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### Course: AP®︎/College Chemistry>Unit 7

Lesson 6: Using the reaction quotient

# Worked example: Using the reaction quotient to find equilibrium partial pressures

In some equilibrium problems, we first need to use the reaction quotient to predict the direction a reaction will proceed to reach equilibrium. Once we know this, we can build an ICE table, which we can then use to calculate the concentrations or partial pressures of the reaction species at equilibrium. Created by Jay.

## Want to join the conversation?

• why does partial pressure change in the same ratio as moles? when doing an ICE box with concentrations, the volume stays the same, but isn't it possible for pressure to change throughout the reaction until equilibrium?
(1 vote)
• We can model the behavior of the gases of this reaction using the ideal gas law, PV = nRT. We can rearrange the equation for pressure which yields: P = (nRT)/V. Which means that pressure of the reaction, the total pressure, will change if we also change the temperature, the volume, or the moles of gas. The reaction is at a constant temperature of 1000°C because of the equilibrium constant used. The volume isn’t explicitly described, but if we assume the reaction occurs in a closed rigid container then the volume would also be constant. The total moles of gas also remains the same since the coefficients of gaseous chemicals are both 1. So that means while the partial pressure of carbon monoxide and carbon dioxide may change, the moles disappear and are created respectively at the same rate.

We can also view this behavior using the ideal gas law and Dalton’s law. Dalton’s law saying that the total pressure of a gaseous mixture is the sum of the partial pressures of the components. Using Dalton’s law we can say: Ptot = PCO + PCO2, where Ptot is the total pressure, PCO is the partial pressure of carbon monoxide, and PCO2 is the partial pressure of carbon dioxide. Additionally, we know that pressure is equal to (nRT)/V because of the ideal gas law which means we can rewrite the Dalton law equation as: (ntotRT)/V = ((nCO)RT)/V + ((nCO2)RT)/V, with all the n’s representing the moles of the gases. If we again assume that temperature, volume, and the total moles of gas do not change then we can simplify the previous equation as: constant = nCO + nCO2. So again the sum of the moles of both gases remains constant, but individually they can change (which corresponds to a change in partial pressure). From the chemical equation we know that carbon monoxide and carbon dioxide are related by a 1:1 mole ratio, meaning that the moles of carbon monoxide which are consumed are the same as the moles of carbon dioxide created. All this means that the partial pressures change at the same ratio as the moles of the gases.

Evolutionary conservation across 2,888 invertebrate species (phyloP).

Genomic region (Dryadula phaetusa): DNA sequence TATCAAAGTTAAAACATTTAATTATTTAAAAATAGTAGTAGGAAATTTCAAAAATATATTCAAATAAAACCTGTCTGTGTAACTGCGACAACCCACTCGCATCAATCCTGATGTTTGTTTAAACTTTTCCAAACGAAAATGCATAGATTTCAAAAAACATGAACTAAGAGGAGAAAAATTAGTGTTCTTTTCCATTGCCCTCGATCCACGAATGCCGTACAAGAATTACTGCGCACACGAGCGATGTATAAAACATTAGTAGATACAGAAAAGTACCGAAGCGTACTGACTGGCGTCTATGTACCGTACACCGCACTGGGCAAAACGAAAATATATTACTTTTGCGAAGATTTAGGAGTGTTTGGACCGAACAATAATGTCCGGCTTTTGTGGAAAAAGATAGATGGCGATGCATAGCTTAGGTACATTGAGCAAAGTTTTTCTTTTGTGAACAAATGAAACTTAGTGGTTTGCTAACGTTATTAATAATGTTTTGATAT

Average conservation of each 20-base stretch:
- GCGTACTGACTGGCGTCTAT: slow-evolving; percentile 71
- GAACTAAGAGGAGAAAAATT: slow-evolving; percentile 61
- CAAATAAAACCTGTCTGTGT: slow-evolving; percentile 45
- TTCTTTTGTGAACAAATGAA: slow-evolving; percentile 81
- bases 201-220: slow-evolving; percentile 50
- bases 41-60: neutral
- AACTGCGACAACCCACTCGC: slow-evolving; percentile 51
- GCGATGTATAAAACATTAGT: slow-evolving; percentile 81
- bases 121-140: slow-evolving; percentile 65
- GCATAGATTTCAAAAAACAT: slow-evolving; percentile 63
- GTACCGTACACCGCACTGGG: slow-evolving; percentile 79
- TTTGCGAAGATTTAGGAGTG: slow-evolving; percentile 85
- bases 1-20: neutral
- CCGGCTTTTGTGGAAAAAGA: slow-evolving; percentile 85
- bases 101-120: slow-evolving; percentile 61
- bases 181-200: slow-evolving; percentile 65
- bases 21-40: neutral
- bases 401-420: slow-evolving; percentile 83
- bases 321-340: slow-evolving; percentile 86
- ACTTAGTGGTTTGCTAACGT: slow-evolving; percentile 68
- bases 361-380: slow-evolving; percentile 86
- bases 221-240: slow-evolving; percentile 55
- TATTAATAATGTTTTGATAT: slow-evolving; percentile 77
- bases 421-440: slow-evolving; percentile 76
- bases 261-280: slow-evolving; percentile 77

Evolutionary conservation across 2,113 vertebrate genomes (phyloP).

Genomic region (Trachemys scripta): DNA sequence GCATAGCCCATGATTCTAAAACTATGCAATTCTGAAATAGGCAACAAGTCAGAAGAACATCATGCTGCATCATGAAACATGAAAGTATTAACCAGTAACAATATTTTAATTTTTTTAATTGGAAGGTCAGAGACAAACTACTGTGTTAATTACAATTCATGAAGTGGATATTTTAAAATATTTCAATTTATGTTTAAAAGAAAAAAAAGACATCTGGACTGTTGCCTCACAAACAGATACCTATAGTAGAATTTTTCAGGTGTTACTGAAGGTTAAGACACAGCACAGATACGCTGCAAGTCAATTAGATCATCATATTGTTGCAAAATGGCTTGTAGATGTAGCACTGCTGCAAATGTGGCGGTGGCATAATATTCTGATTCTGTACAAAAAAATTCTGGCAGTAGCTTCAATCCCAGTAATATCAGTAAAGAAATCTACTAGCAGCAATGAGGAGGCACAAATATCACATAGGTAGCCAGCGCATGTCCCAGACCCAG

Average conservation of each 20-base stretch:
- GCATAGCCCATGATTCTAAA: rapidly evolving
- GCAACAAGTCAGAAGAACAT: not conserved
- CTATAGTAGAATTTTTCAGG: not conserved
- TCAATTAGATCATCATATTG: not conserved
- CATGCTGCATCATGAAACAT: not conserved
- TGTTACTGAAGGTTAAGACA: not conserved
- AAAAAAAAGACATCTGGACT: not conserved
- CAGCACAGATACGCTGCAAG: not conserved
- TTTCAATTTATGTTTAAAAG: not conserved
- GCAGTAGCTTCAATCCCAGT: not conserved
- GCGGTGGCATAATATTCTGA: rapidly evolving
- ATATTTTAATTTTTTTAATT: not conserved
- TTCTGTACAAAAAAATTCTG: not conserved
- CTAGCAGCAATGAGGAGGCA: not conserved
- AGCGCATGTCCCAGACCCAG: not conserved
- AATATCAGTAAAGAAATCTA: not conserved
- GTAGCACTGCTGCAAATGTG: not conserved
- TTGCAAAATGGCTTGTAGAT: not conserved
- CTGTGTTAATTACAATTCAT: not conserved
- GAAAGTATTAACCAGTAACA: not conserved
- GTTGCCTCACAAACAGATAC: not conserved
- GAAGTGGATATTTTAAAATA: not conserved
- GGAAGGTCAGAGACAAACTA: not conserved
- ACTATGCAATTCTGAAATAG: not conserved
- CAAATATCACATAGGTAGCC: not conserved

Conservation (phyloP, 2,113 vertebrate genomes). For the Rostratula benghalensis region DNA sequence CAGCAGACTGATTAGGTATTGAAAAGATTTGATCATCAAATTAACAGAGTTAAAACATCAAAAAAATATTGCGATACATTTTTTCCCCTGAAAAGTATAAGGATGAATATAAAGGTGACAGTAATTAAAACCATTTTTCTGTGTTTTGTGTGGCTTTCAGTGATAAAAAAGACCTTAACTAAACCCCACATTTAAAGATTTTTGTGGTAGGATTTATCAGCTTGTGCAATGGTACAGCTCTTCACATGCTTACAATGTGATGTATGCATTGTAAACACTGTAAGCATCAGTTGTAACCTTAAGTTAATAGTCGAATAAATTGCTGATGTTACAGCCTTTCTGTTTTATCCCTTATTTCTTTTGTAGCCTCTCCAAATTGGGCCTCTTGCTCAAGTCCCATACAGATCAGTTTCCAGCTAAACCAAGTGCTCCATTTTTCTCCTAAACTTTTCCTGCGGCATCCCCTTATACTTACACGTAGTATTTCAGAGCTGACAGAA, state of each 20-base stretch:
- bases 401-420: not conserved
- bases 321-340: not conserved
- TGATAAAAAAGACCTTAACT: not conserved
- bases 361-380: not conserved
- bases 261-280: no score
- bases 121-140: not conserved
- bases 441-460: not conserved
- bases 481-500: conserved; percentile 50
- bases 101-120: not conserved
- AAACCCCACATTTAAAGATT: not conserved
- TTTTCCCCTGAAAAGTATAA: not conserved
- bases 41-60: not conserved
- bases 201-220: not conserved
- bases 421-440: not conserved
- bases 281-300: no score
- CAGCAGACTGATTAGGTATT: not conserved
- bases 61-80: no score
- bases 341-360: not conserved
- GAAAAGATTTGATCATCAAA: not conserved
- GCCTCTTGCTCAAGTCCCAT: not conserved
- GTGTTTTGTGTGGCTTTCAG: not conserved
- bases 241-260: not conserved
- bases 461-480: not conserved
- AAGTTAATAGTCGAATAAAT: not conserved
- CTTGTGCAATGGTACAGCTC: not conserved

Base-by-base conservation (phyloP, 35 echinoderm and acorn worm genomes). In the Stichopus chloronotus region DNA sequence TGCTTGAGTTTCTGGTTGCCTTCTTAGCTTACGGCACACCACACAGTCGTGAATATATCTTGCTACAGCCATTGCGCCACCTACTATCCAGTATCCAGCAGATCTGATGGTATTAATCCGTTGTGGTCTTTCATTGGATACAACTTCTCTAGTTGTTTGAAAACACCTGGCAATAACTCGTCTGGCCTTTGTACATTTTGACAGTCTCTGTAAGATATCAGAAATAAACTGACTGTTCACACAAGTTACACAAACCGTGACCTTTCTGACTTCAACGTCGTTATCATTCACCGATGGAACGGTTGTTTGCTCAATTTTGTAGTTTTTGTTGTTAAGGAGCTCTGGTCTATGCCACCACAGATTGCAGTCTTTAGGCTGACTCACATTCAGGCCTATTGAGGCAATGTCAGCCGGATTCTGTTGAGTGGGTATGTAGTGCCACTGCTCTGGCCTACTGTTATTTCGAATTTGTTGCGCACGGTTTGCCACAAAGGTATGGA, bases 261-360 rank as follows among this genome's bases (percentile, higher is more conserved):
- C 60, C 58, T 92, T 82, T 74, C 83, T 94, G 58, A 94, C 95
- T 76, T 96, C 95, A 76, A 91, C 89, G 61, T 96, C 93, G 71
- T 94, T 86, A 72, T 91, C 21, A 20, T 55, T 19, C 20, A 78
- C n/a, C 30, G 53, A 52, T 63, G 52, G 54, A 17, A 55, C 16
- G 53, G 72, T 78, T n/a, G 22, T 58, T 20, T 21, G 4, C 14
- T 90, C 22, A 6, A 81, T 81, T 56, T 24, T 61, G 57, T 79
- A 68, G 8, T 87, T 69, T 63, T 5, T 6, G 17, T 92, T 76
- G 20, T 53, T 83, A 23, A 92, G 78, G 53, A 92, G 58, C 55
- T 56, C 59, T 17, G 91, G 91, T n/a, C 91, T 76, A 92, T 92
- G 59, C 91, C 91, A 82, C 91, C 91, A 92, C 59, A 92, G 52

Hope that helps.
• I dont see the point of comparing the reaction quotient with the equilibrium pressure, cant you just use an ICE table assuming +x on reactant side and -x on product side, and when you solve for x the signs will balance out to get the equilibrium partial pressures?
(1 vote)
• We need to know the reaction quotient because we need to know whether the production of reactants or products is favored. Essentially we need to know if the reactants/products are increasing or decreasing. Knowing the reaction quotient allows us to know reactant concentrations will increase as opposed to them decreasing. This ultimately gives us the correct information for the ICE table.

Hope that helps.
• If the flow of reaction is from right to left, CO will be the product and CO2 will be the reactant. How come Kp = PCO2/PCO, instead of PCO/PCO2? Thanks.
(1 vote)
• Equilibrium expressions are always defined as the ratio of the products to the reactants. If you take the reciprocal, then you’re writing the equilibrium expression for the reverse reaction and the equilibrium constant changes value.

Using the reaction quotient to find that the reaction is not at equilibrium and needs to shift simply means either the forward or reverse reaction rate increases in order for the reaction to reach equilibrium. It’s the same reaction though so the equilibrium expression remains the same.

Hope that helps.
(1 vote)
• Sorry to ask something completely unrelated to chemistry, but at shouldn't it be -0.192? Because 0.40 - 0.208 = -0.192.